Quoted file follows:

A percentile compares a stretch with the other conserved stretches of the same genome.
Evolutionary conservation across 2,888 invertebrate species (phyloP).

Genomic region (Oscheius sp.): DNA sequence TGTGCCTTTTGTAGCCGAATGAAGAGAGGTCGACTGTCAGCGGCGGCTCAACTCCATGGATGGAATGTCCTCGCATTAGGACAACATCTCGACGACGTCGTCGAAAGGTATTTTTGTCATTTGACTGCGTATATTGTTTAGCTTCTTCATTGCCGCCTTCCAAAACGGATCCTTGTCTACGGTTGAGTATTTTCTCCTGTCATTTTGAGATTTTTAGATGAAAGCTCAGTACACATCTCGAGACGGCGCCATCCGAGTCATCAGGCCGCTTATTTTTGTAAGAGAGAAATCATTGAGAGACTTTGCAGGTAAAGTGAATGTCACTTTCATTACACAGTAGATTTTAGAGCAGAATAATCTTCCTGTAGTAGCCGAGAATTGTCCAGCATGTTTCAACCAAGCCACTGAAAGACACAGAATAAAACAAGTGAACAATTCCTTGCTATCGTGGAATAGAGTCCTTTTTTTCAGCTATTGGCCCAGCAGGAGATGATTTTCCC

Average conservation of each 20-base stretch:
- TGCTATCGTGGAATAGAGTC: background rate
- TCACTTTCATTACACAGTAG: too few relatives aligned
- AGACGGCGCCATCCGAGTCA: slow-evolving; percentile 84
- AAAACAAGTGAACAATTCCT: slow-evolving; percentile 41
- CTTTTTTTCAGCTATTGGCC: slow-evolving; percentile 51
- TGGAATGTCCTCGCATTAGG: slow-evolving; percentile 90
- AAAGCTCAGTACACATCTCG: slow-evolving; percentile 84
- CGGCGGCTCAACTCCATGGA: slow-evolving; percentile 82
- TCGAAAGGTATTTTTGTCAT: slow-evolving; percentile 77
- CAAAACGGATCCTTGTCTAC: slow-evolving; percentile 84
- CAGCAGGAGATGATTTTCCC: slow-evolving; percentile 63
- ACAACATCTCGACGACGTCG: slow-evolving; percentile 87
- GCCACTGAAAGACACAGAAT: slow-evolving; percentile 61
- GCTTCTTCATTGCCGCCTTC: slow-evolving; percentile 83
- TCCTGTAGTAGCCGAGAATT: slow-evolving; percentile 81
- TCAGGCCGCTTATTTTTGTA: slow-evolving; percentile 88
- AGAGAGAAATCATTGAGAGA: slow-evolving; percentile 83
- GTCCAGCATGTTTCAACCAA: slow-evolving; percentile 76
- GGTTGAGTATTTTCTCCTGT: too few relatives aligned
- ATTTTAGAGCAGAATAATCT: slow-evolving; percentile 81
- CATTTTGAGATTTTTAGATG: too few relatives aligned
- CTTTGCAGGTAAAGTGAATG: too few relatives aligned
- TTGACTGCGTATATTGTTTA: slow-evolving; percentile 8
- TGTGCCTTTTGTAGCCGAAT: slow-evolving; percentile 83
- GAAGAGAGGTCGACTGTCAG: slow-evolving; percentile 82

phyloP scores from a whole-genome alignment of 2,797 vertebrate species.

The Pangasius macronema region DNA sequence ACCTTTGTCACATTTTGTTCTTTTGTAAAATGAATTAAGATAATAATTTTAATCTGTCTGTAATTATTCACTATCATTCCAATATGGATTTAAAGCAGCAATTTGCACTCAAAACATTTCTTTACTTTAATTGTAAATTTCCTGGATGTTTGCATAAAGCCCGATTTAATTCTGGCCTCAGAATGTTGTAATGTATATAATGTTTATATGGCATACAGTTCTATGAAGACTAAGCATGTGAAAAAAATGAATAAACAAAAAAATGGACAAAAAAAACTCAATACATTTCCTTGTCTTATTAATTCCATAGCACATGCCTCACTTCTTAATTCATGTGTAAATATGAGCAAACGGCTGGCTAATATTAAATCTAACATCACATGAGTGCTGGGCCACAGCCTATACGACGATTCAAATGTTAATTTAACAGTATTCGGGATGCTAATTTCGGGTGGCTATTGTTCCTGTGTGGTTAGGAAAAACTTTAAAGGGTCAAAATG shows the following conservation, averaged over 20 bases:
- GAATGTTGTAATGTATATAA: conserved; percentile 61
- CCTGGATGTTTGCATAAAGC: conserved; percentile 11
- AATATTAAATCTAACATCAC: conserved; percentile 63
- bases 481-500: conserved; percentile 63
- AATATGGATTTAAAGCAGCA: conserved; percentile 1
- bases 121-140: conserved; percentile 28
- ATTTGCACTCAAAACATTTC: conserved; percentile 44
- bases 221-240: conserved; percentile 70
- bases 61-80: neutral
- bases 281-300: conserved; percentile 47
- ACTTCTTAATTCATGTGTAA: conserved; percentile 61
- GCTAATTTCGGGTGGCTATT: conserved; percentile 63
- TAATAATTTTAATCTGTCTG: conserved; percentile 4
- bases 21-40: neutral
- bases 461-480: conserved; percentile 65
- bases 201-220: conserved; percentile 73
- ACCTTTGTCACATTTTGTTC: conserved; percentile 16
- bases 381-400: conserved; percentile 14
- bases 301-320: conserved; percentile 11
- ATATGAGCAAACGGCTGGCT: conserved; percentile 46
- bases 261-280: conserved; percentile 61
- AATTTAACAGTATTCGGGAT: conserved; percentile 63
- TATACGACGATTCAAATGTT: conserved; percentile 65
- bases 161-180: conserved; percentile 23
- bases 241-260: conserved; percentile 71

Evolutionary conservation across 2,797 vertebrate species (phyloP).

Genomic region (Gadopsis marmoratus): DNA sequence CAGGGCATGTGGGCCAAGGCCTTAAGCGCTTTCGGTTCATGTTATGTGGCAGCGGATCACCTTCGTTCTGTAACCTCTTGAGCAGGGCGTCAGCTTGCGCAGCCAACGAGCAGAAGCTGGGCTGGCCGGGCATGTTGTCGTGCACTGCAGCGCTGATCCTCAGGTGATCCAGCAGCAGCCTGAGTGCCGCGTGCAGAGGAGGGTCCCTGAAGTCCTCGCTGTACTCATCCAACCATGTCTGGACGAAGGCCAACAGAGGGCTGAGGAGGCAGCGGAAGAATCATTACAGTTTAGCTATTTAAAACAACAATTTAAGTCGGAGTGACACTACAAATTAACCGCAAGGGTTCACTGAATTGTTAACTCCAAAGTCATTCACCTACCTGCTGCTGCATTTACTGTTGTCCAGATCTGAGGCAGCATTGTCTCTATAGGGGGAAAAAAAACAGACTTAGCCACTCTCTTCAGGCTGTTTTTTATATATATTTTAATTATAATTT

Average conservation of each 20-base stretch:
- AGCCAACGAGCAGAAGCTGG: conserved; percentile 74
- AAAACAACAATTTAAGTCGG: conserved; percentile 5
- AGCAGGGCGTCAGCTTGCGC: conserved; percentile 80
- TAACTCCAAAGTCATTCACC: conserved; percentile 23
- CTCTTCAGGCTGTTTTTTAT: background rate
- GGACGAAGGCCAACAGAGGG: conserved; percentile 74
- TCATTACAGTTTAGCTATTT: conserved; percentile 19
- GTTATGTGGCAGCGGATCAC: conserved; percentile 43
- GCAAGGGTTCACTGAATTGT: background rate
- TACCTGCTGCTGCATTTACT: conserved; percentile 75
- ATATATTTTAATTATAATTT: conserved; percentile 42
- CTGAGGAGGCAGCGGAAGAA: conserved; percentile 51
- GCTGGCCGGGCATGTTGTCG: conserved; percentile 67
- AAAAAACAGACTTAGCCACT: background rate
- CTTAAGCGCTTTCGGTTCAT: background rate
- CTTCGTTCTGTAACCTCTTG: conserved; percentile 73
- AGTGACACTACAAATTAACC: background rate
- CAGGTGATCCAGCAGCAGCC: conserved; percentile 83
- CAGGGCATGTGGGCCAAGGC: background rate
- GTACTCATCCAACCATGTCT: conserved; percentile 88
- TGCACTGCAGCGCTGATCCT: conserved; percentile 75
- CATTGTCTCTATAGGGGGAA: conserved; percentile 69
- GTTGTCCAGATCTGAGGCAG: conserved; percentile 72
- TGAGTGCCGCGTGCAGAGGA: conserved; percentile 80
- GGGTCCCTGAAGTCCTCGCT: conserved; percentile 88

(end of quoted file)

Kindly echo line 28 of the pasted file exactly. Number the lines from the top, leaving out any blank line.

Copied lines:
- TGTGCCTTTTGTAGCCGAAT: slow-evolving; percentile 83